Paddy sowing picks up pace in Haryana sans crop insurance
Paddy sowing has picked up pace in Haryana, but the state farmers will not have the benefit of crop insurance scheme in the state.punjab Updated: Jul 04, 2015 09:03 IST
Paddy sowing has picked up pace in Haryana, but the state farmers will not have the benefit of crop insurance scheme in the state.
The Manohar Lal Khattar-led BJP government, which has been keen on setting up a crop insurance corporation, has decided not to notify any crop insurance scheme for Kharif-2015.
"There will be no formal insurance scheme for farmers for their kharif crops this season. In case the farmers suffer any damage due to adverse weather conditions, the government will try and compensate them," according to sources. The chief minister took a decision to this effect on Tuesday.
The state government had not notified any scheme for the 2014-15 rabi season earlier due to disagreement of subsidy on premium and pending premium payment. It wants to explore the possibility of setting up its own separate insurance corporation under the public-private partnership mode in the state instead.
GOVT TO STUDY 'GUJARAT MODEL'
The present regime, especially agriculture minister Om Prakash Dhankar and his advisors, has been keen on establishing the crop insurance corporation to "provide protection to all farmers" from financial losses inflicted by climatic flippancy and natural calamities. The agriculture minister had in April made public his department's intention of establishing the insurance corporation, saying that it was in the process of identifying suitable insurance companies for entering into a tie-up to undertake crop insurance activity in the state.
While the Haryana Kisan Ayog prepared a detailed note on the plan to set up the crop insurance corporation with financial costs of covering all farmers, the minister is keen on studying in detail the 'Gujarat model' where crop insurance is said to be popular. As a result, the government, which announced in April compensation of `1,092 crore to farmers whose rabi crops were affected by inclement weather, has not decided the modalities so far.
'CONSISTENCY IN POLICY NEEDED'
However, agriculture experts want the government to get its act together and notify the existing schemes or set up its own corporation quickly if it wants to popularise crop insurance in the state. "Consistency in policy and decision-making is needed to create confidence among the farmers. Unlike Gujarat, Maharashtra, Andhra Pradesh and Karnataka where crop insurance schemes are popular, successive governments have lacked clarity and consistency on the matter here. Therefore, most farmers do not have knowledge and remain without cover," remarked a department official.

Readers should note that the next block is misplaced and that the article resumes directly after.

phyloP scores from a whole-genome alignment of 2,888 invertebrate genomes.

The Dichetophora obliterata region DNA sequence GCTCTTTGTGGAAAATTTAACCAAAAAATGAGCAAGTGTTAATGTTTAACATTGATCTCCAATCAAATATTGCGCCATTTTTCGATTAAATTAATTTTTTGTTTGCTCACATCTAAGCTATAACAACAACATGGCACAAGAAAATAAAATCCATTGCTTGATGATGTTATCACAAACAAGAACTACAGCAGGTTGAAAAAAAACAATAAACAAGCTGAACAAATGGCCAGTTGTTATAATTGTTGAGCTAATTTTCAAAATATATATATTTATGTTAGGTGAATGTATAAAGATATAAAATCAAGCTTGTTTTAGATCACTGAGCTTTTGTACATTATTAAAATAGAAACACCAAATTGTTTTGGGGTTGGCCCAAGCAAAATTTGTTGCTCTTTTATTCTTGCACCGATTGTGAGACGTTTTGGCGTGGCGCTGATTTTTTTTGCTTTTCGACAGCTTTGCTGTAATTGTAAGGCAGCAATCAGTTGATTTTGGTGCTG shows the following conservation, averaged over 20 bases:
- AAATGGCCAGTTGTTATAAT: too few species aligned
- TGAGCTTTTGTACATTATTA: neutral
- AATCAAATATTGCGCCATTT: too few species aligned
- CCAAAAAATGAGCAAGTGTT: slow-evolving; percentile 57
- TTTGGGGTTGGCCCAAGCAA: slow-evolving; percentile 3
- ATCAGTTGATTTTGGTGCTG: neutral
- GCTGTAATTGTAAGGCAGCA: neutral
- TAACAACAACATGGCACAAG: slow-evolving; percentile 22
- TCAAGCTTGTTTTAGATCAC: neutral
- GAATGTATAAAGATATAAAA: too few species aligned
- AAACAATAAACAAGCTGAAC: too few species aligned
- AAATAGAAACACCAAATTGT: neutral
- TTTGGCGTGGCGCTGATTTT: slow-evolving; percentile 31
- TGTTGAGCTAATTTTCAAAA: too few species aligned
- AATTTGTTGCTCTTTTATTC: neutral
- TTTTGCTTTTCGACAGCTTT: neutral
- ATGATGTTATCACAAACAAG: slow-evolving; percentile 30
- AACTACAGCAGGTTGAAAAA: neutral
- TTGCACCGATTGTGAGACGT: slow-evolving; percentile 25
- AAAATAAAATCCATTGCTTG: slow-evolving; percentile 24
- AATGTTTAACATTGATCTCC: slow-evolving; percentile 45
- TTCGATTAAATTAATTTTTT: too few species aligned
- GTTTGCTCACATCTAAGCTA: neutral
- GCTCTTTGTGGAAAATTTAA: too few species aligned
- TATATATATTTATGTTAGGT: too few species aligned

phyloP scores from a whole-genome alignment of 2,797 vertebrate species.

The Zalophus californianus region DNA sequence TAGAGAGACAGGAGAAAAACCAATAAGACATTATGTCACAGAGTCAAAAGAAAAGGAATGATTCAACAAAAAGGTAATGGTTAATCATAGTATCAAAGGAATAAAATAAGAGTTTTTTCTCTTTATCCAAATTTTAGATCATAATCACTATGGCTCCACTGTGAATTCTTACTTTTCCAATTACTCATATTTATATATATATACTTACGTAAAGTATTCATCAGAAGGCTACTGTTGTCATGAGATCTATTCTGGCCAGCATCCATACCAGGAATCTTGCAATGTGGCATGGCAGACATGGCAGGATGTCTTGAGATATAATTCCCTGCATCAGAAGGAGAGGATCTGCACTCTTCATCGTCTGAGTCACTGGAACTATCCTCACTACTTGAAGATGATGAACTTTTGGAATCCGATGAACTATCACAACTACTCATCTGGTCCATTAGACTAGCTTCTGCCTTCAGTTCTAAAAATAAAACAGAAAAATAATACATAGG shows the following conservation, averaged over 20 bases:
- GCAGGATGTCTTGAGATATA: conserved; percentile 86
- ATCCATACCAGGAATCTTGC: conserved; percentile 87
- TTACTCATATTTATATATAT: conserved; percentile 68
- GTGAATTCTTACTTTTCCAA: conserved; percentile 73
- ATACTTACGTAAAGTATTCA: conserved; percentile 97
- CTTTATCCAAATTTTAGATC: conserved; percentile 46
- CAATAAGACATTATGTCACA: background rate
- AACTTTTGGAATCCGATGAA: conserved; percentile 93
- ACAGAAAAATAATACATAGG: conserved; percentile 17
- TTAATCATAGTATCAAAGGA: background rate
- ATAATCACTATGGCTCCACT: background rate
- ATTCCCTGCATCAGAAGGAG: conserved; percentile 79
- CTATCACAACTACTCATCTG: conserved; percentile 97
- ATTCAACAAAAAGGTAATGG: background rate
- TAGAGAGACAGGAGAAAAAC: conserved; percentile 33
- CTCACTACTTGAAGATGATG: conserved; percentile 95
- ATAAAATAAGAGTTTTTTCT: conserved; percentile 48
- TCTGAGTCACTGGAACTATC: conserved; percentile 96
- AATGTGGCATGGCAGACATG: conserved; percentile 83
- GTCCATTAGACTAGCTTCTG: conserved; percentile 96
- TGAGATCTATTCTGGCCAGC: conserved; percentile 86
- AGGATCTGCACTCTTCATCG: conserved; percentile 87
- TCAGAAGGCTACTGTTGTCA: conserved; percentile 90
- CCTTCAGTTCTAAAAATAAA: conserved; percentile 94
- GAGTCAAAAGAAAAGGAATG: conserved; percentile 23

The state, which has 16.17 farming families as per the 2011 census, had first pushed the National Agriculture Insurance Scheme in which claims were given to the farmers on the basis of guaranteed yield, during Kharif-2004. The scheme, under which 10% subsidy on premium was equally shared by the centre and the state, covered cotton, bajra, maize and arhar crops during kharif season and gram, barley and mustard during rabi season.
The response was poor with only 6.36 lakh farmers opting for the scheme between 2004 and 2012 despite the fact that claims of `43 crore were settled against premium of `24 crore. The scheme was discontinued in the state from Kharif 2013 as the farmers' response was way below expectations.
Another crop insurance scheme, Modified National Agriculture Insurance Scheme (MNAIS), was introduced during Kharif-2011 on pilot basis in Karnal and Kaithal for paddy crop. Later, the scheme with a more proficient basis for calculation of threshold yield (average yield of preceding seven years) and uniform seasonality norms was extended to Rohtak and Jind also for wheat and paddy crops. Over 2.14 lakh farmers opted for MNAIS in 2011-12 and 2012-13.
Then, there was the Weather-Based Crop Insurance Scheme (WBCIS) which started during Rabi 2008-09 on pilot basis. The scheme, based on weather parameters such as deficit rainfall, excess rainfall, temperature and dry days, covered paddy crops in 27 blocks of 12 districts during Kharif 2013.
Over 2.66 lakh farmers opted for WBCIS between 2009 and 2013. While the centre and the state equally shared 70% subsidy on premium, many farmers were not satisfied with the manner in which their eligibility of claim was determined on the basis of occurrence of adverse weather. Against total premium collection of `113 crore, claims of `53 crore were distributed during the period.